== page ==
As a medium, film is not limited to motion pictures, since the technology developed as the basis for photography. It can be used to present a progressive sequence of still images in the form of a slideshow. Film has also been incorporated into multimedia presentations, and often has importance as primary historical documentation. However, historic films have problems in terms of preservation and storage, and the motion picture industry is exploring many alternatives. Most movies on cellulose nitrate base have been copied onto modern safety films. Some studios save three B&W negatives exposed through red, green, and blue filters. Digital methods have also been used to restore and preserve films. Film preservation of decaying film stock is a matter of concern to both film historians and archivists, and to companies interested in preserving their existing products in order to make them available to future generations (and thereby increase revenue).

Some films in recent decades have been recorded using analog video technology similar to that used in television production. Modern digital video cameras and digital projectors are gaining ground as well. These approaches are extremely beneficial to moviemakers, especially because footage can be evaluated and edited without waiting for the film stock to be processed. Yet the migration is gradual, and as of 2005 most major motion pictures are still recorded on film.

Endurance of films

Films have been around for more than a century, however this is not long when you consider it in relation to other arts like painting and sculpture. Many believe that film will be a long enduring art form because motion pictures appeal to diverse human emotions.

Apart from societal norms and cultural changes, there are still close resemblances between theatrical plays throughout the ages and films of today. Romantic motion pictures about a girl loving a guy but not being able to be together for some reason, movies about a hero who fights against all odds a more powerful fiendish enemy, comedies about everyday life, etc. all involve plots with common threads that existed in books, plays and other venues.

The reason motion pictures endure is because people still want escapism, adventure, inspiration, humor and to be moved emotionally. Civilization develops and changes, at least in surface features, and so calls for a constant renewal of artistic means to channel these desires. Films provide them in an accessible and powerful way.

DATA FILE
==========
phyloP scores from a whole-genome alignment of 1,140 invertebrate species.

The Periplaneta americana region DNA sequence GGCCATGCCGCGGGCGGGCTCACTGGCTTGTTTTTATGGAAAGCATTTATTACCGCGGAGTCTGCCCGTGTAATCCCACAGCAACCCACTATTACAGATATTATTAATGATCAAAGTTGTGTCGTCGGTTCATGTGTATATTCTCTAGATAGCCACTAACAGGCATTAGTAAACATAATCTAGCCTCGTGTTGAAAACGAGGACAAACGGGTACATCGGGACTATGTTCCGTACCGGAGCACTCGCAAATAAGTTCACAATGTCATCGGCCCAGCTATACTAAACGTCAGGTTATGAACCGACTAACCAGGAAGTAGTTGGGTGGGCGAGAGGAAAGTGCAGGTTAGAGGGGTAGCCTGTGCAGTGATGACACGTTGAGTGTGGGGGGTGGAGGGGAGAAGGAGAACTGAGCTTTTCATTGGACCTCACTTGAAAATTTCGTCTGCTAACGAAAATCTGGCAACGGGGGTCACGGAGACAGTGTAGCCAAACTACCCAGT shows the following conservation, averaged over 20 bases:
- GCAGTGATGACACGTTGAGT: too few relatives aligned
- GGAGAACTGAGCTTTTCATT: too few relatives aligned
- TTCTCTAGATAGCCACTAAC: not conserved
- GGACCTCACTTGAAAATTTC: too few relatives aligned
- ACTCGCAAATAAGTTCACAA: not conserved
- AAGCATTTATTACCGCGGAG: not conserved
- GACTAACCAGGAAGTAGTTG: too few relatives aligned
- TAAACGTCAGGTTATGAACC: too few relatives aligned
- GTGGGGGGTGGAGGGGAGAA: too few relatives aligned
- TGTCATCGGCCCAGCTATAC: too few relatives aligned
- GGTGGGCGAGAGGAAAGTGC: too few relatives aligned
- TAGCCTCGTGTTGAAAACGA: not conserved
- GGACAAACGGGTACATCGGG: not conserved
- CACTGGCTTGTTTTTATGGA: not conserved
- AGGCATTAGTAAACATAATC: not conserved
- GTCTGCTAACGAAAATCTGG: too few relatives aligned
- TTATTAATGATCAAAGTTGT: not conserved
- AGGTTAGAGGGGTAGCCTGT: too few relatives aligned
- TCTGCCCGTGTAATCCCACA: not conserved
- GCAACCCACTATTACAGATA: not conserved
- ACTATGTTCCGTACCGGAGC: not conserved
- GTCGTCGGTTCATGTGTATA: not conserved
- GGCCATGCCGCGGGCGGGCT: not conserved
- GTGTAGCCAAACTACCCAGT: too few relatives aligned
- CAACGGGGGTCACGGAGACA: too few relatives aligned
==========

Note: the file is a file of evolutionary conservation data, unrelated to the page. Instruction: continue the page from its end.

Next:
See also


Basic types of film





  • Nowell-Smith, Geoffrey (ed.). The Oxford History of World Cinema. Oxford University Press, 1999. ISBN 0198742428
  • Hagener, Malte, and Töteberg, Michael. Film: An International Bibliography. Stuttgart: Metzler, 2002. ISBN 3-476-01523-8
  • Vogel, Amos. Film As a Subversive Art. Weidenfeld & Nichols, 1974.
  • The Oxford History of World Cinema, Oxford University Press, 1999; Geoffrey Nowell-Smith, ed.
  • Glorious Technicolor: The Movies' Magic Rainbow, Fred E. Basten. AS Barnes & Company, 1980
  • Reel Women. Pioneers of the Cinema. 1896 to the Present by Ally Acker, London: B.T.Batsford 1991
  • Reel Racism. Confronting Hollywood's Construction of Afro-American Culture, Vincent F. Rocchio, Westview Press 2000
  • New Hollywood Cinema: An Introduction, Geoff King . Columbia University Press, 2002.
  • Notes on Film Noir Paul Schrader. Film Comment. '84?
  • Celluloid Mavericks: A History of American Independent Film by Greg Merritt; Thunder's Mouth Press 2001
  • Africa shoots back. Alternative perspectives in sub-saharan francophone african film by Melissa Thackway, Indiana University Press 2003
  • Glorious Technicolor; directed by Peter Jones. Based on the book (above); written by Basten & Jones. Documentary, (1998).
  • Francesco Casetti, Theories of Cinema, 1945-1990, Paperback Edition, University of Texas Press 1999
  • The Oxford Guide to Film Studies, Oxford University Press 1998
  • Walters Faber, Helen Walters, Algrant (Ed.), Animation Unlimited: Innovative Short Films Since 1940, HarperCollins Publishers 2004
  • Trish Ledoux, Doug Ranney, Fred Patten (Ed.), Complete Anime Guide: Japanese Animation Film Directory and Resource Guide, Tiger Mountain Press 1997
  • Steven Spielberg in The making of Jurassic Park

External links